On Saturday, August 8th, President Trump signed four executive orders directed at extending economic relief after elected officials were unable to reach an agreement on continued COVID-19 stimulus.
The orders included extending unemployment benefits, a federal moratorium on evictions, the suspension of federal student loan payments and a payroll tax holiday.
Of the orders that were signed, the payroll tax holiday has the most far-reaching impact to businesses in the near future. The order provides a deferral of payroll taxes starting September 1st through December 31st. Under this order, this would mean deferring the Social Security tax imposed on employee wages up to certain thresholds, as well as the Medicare tax.
The order states “… today I am directing the Secretary of the Treasury to use his authority to defer certain payroll tax obligations with respect to the American workers most in need. This modest, targeted action will put money directly in the pockets of American workers and generate additional incentives for work and employment, right when the money is needed most.”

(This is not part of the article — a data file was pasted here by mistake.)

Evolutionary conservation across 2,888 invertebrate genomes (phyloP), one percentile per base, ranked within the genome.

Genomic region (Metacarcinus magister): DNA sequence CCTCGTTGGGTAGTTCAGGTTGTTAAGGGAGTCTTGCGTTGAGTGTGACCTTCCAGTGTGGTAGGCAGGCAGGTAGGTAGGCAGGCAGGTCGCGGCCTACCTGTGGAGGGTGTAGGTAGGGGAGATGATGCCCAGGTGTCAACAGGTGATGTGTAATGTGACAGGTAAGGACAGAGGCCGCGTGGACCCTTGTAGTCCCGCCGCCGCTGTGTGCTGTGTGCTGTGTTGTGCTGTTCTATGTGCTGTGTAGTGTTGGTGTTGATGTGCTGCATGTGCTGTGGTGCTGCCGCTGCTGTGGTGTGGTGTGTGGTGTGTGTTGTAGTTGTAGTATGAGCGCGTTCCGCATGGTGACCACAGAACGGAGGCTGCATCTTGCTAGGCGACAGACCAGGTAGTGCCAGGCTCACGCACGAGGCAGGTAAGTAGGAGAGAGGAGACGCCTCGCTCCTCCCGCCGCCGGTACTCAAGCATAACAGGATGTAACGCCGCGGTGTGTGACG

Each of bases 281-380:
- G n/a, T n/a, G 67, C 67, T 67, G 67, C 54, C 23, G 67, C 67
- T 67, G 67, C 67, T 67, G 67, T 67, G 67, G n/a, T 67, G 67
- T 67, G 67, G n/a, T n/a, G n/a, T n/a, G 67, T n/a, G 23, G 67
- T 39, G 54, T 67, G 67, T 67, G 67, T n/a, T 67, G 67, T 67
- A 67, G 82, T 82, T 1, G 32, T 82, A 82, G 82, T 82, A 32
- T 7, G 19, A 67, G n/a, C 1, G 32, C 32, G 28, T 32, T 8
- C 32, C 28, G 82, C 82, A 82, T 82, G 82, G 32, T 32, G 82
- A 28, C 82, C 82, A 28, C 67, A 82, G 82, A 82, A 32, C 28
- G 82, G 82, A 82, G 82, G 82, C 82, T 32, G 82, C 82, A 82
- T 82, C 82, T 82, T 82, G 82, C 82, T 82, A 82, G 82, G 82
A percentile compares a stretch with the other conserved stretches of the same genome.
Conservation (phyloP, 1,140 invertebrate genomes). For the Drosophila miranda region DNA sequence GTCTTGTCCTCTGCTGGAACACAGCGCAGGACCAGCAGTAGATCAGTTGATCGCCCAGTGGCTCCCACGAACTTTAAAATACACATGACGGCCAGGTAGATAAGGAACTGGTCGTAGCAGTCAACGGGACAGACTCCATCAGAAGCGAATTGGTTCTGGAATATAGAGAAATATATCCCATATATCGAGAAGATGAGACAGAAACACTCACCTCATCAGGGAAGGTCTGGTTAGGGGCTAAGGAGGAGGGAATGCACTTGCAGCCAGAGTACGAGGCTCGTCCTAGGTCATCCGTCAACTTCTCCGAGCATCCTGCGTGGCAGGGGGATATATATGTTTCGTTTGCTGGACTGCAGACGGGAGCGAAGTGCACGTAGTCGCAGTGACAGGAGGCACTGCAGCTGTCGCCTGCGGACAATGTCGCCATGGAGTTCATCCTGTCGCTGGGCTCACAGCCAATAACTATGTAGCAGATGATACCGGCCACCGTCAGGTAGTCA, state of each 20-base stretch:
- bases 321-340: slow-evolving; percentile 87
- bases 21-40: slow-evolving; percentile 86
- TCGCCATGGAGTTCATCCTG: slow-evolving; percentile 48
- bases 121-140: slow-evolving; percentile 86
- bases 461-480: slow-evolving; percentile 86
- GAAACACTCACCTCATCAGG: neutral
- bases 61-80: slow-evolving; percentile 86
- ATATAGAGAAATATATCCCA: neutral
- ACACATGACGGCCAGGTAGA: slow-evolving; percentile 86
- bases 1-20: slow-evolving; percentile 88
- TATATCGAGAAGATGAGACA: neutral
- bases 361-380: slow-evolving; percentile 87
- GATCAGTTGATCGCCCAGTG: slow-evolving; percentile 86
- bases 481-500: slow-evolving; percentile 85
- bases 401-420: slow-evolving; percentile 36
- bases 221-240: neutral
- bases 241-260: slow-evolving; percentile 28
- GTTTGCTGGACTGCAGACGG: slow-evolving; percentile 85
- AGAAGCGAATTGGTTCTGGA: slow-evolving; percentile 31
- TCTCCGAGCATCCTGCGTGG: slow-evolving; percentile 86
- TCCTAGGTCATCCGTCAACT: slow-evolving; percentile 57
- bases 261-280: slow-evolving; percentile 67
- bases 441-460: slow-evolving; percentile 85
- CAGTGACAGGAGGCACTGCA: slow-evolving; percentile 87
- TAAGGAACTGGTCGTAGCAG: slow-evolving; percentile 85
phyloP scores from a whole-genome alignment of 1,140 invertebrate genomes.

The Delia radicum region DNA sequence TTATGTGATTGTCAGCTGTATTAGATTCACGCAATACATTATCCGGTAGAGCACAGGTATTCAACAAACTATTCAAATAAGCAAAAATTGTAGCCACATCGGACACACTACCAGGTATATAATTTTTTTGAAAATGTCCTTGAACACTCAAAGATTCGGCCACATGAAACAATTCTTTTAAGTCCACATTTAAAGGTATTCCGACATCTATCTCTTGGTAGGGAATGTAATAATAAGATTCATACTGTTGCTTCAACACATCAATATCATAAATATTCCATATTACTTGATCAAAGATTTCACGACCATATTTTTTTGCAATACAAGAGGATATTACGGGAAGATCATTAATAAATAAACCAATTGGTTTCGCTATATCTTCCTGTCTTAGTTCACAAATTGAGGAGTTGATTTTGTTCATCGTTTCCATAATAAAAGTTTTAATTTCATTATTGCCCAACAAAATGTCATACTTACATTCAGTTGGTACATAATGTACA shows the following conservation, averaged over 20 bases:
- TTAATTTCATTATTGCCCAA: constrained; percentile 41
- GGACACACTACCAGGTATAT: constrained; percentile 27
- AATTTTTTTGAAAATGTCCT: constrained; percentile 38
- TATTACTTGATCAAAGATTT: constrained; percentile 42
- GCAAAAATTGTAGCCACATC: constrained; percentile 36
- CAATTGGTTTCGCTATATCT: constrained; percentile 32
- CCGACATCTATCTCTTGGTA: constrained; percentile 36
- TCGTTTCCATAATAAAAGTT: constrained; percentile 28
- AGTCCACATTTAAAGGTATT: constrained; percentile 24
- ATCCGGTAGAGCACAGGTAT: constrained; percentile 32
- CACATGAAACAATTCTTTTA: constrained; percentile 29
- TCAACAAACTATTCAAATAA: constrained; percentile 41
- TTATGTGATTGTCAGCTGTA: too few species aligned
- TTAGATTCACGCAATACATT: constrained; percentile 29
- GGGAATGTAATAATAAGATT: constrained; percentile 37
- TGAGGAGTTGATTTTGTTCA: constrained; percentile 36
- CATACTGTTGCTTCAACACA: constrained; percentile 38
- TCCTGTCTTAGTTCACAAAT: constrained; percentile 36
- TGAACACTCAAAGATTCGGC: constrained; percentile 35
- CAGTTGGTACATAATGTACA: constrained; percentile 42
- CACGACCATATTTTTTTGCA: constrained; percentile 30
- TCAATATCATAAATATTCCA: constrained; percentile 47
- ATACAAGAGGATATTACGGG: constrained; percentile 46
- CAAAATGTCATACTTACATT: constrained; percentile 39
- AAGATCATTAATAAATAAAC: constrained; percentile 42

It is good to remember that under the CARES Act, employers are already allowed to defer the employer-portion of Social Security taxes for the remainder of 2020 with 50% balances due at the end of 2021 and 2022. This order appears to extend to the deferral of the employee-portion of Social Security taxes and Medicare taxes, though it is important to keep in mind these taxes will still be due at the end of the year.
Tax experts generally believe that Congress wields the authority to stop tax collections, not the President. However, because the payroll tax will still be due at a later time (free of interest and penalties), the President does seem to have the authority to postpone certain tax collections. However, he does not have the power to eliminate such taxes.
In any case, the best course of action will be to stay in close contact with your payroll provider or BPM tax advisor and look for ways to take advantage of tax savings without overly cumbersome administrative efforts. If you have tax questions, please reach out to BPM Partner Andre Shevchuck, or BPM Partner Jill Pappenheimer, if you have payroll questions.
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